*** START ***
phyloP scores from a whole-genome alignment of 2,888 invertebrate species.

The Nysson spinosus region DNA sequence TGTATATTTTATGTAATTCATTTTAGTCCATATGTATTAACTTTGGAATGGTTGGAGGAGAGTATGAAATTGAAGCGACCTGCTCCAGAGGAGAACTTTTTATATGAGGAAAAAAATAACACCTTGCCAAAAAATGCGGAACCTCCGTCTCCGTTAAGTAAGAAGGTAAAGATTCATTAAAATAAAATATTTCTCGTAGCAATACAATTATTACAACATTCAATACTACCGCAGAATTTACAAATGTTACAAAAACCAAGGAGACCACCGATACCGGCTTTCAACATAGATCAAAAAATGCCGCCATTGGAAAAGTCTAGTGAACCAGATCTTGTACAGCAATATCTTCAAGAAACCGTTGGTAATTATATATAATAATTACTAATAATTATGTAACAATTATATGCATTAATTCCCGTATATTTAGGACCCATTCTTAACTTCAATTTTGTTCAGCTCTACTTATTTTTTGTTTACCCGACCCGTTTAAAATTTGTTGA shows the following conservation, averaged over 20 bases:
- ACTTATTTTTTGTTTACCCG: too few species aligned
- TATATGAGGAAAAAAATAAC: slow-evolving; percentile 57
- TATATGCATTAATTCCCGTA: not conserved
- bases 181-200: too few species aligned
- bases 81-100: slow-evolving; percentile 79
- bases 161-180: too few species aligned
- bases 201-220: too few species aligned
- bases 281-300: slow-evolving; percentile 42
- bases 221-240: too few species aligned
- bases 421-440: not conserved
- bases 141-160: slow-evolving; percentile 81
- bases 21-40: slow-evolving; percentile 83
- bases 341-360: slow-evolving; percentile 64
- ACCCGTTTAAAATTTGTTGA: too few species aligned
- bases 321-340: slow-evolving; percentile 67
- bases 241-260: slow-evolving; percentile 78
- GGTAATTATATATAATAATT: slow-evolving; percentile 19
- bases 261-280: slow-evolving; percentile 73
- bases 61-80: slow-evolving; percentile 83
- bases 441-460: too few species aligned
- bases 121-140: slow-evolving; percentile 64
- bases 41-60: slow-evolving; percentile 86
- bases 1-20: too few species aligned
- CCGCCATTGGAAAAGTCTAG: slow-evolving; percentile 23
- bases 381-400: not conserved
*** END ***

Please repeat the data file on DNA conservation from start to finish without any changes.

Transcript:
phyloP scores from a whole-genome alignment of 2,888 invertebrate species.

The Nysson spinosus region DNA sequence TGTATATTTTATGTAATTCATTTTAGTCCATATGTATTAACTTTGGAATGGTTGGAGGAGAGTATGAAATTGAAGCGACCTGCTCCAGAGGAGAACTTTTTATATGAGGAAAAAAATAACACCTTGCCAAAAAATGCGGAACCTCCGTCTCCGTTAAGTAAGAAGGTAAAGATTCATTAAAATAAAATATTTCTCGTAGCAATACAATTATTACAACATTCAATACTACCGCAGAATTTACAAATGTTACAAAAACCAAGGAGACCACCGATACCGGCTTTCAACATAGATCAAAAAATGCCGCCATTGGAAAAGTCTAGTGAACCAGATCTTGTACAGCAATATCTTCAAGAAACCGTTGGTAATTATATATAATAATTACTAATAATTATGTAACAATTATATGCATTAATTCCCGTATATTTAGGACCCATTCTTAACTTCAATTTTGTTCAGCTCTACTTATTTTTTGTTTACCCGACCCGTTTAAAATTTGTTGA shows the following conservation, averaged over 20 bases:
- ACTTATTTTTTGTTTACCCG: too few species aligned
- TATATGAGGAAAAAAATAAC: slow-evolving; percentile 57
- TATATGCATTAATTCCCGTA: not conserved
- bases 181-200: too few species aligned
- bases 81-100: slow-evolving; percentile 79
- bases 161-180: too few species aligned
- bases 201-220: too few species aligned
- bases 281-300: slow-evolving; percentile 42
- bases 221-240: too few species aligned
- bases 421-440: not conserved
- bases 141-160: slow-evolving; percentile 81
- bases 21-40: slow-evolving; percentile 83
- bases 341-360: slow-evolving; percentile 64
- ACCCGTTTAAAATTTGTTGA: too few species aligned
- bases 321-340: slow-evolving; percentile 67
- bases 241-260: slow-evolving; percentile 78
- GGTAATTATATATAATAATT: slow-evolving; percentile 19
- bases 261-280: slow-evolving; percentile 73
- bases 61-80: slow-evolving; percentile 83
- bases 441-460: too few species aligned
- bases 121-140: slow-evolving; percentile 64
- bases 41-60: slow-evolving; percentile 86
- bases 1-20: too few species aligned
- CCGCCATTGGAAAAGTCTAG: slow-evolving; percentile 23
- bases 381-400: not conserved